The Ward Melville Diary


May 31, 2004

We could have won, I was thinking on that bus ride home. We could have beaten the eventual Long Island champion West Islip in our semifinal at Rocky Point. We hit two pipes and bungled three fast breaks, got a few bad calls, and lost 7-4. I’m proud of that team, the 2004 Patriots. We were young, a junior-powered line-up. We made the mistakes of youth and paid the price. Unfortunately, we can’t win it all every year, though some people think we should. And that is always the goal at Melville, nothing less. I turned around in my seat and faced a disappointed group of teenage boys. I told them I was proud of their efforts, but that the season was over now, and it was time to continue the Ward Melville tradition of the passing down the dirty socks, the treasured numbers. We’ll lose a few good seniors, but we will return our core group, and an undefeated junior varsity moving up. As they say, tradition never graduates.

We got good players coming back, bright kids maturing fast. So does West Islip and East Islip. So does Northport. Smithtown. William Floyd. Both Sachems. Half Hollow Hills East. Winning the large high school championship in Suffolk County gets tougher every year as youth lacrosse blossoms, everybody with feeder programs like our own Three Village Lacrosse. The road to New York State Championships usually runs through West Genesee, an upstate New York program that has mirrored our own good fortune and plays a team-game it is hard to disrupt and harder to duplicate. The enemy coaching gets better and more creative, with summer camps and position clinics and personal trainers. And I am getting older. More reflective and less impulsive, I hope.

It’s been five years since we won back-to-back New York State titles with one of the best high school teams of all time. Sometimes I hear I’ve lost my mojo, that my best days are behind me at Ward Melville. I should hand the job to my former assistants and play golf. Well, golf is a fine way to spend the day, but I still love lacrosse, and the boys who play it, not just at Ward Melville, but everywhere else. I still learn something everyday, and I still know how to spot the thoroughbreds. If you challenge me, I fight back with a determination that I can win. And, as I have often felt, the team Ward Melville can field next year could be special. Leaders will step forward. Youngsters will grow up on the job. The boys will need to discipline themselves, and resist the temptations of youth in springtime as we play one of the toughest schedules in the country. And I will need to be at the top of my game. Our community expects no less.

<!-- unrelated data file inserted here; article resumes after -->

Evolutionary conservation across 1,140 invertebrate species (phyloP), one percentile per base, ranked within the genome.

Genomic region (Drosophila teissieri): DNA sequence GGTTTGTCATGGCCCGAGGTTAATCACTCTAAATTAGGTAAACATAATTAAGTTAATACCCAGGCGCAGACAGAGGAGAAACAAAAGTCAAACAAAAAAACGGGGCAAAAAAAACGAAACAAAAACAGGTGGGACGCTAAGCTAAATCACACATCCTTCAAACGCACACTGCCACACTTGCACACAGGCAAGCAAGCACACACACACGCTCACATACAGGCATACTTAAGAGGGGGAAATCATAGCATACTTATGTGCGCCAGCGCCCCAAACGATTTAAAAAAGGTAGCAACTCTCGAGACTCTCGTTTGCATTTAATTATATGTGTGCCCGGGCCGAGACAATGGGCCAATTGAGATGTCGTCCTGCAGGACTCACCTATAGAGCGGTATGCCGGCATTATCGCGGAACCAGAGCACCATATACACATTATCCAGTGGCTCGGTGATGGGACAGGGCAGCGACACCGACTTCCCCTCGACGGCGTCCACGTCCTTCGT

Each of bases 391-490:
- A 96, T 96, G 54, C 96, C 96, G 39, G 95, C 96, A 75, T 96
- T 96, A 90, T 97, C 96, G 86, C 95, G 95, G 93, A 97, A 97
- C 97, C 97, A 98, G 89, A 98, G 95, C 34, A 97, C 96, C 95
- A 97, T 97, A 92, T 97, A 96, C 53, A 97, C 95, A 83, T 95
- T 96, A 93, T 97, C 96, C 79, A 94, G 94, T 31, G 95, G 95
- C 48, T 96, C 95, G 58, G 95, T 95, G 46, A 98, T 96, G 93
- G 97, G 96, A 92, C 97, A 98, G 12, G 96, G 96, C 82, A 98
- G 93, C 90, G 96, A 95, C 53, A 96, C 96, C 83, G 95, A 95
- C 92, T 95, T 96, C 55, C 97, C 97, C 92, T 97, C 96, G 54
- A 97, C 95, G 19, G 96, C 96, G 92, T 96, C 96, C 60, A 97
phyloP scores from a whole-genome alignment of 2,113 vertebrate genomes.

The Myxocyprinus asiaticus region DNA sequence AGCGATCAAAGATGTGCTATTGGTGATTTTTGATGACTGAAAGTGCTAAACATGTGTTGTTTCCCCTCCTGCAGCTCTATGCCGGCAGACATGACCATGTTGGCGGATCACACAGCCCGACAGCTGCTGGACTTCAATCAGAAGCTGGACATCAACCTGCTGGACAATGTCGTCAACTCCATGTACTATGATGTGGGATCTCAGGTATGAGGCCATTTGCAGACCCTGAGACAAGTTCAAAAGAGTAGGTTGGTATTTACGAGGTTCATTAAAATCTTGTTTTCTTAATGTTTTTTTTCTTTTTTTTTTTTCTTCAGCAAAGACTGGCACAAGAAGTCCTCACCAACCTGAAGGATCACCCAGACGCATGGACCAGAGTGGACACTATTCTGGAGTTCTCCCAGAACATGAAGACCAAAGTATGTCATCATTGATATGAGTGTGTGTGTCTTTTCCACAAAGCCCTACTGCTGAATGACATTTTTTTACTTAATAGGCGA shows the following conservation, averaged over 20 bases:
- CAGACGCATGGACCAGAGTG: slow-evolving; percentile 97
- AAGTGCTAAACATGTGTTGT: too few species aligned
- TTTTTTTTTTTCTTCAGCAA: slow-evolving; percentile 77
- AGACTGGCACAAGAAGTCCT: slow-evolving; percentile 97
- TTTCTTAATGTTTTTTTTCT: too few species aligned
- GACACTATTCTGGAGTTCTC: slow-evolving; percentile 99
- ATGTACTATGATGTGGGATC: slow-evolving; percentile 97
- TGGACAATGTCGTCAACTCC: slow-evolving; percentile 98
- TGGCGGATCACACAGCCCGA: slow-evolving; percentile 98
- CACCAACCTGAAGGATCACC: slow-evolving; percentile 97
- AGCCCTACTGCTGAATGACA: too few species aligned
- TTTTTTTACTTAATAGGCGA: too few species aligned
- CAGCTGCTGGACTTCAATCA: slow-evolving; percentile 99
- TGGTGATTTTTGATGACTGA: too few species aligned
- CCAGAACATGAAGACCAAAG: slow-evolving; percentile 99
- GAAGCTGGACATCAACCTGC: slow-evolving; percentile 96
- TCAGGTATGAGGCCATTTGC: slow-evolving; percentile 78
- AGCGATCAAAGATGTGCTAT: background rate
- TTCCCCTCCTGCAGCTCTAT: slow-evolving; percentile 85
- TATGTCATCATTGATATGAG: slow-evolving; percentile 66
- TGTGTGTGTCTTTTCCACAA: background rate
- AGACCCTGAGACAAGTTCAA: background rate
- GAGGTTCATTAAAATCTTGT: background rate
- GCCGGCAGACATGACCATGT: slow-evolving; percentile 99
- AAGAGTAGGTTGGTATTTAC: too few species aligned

The game of lacrosse was invented by Native Americans. The Mohawks called it Tewaaraton, for “little war,” and that’s what it was, employed by the tribes for conflict resolution and warrior training. The fields were huge and the game could last for days. As many as thousand men could play on a field that stretched for miles. Players were often injured and sometimes killed. Yet they believed they played the game for the pleasure of their Creator. French missionaries saw it and called it lacrosse, “the game of the stick.” In the nineteenth century the game became more of a sport. The field was shortened and players limited to ten a side: three attackmen, three midfielders, three defensemen and a goalie. Clubs were formed. Rules devised and standardized. They mostly play the game indoors on hockey rinks in Canada, but in America we play it outside on our football fields. It resembles soccer with sticks, hockey in the air and the Irish sport of hurling. In America we play the game to represent our junior highs and high schools and some of the best universities, where the sport has been played for over a hundred years. It has been called the fastest game on two feet and there is a place on the field for good athletes of any size. In fact, some of my best players over the years have been small guys with big hearts. Tim and Dennis Goldstein were both NCAA Players of the Year and were slender and of average height. You’ll meet them and others in this book as I document the present and reflect upon the past. We have done some incredible things here at Ward Melville. And every year we have to do it all again.

This is an excerpt from The Ward Melville Diary of Joseph A. Cuozzo. Joe Cuozzo is the winningest lacrosse coach in high school sports history. His teams at Ward Melville and Mt. Sinai have competed for championships for forty years

John Westermann is a freelance sportswriter and crime novelist who teaches at Stony Brook University. His novel Exit Wounds was a major motion picture starring Steven Seagal.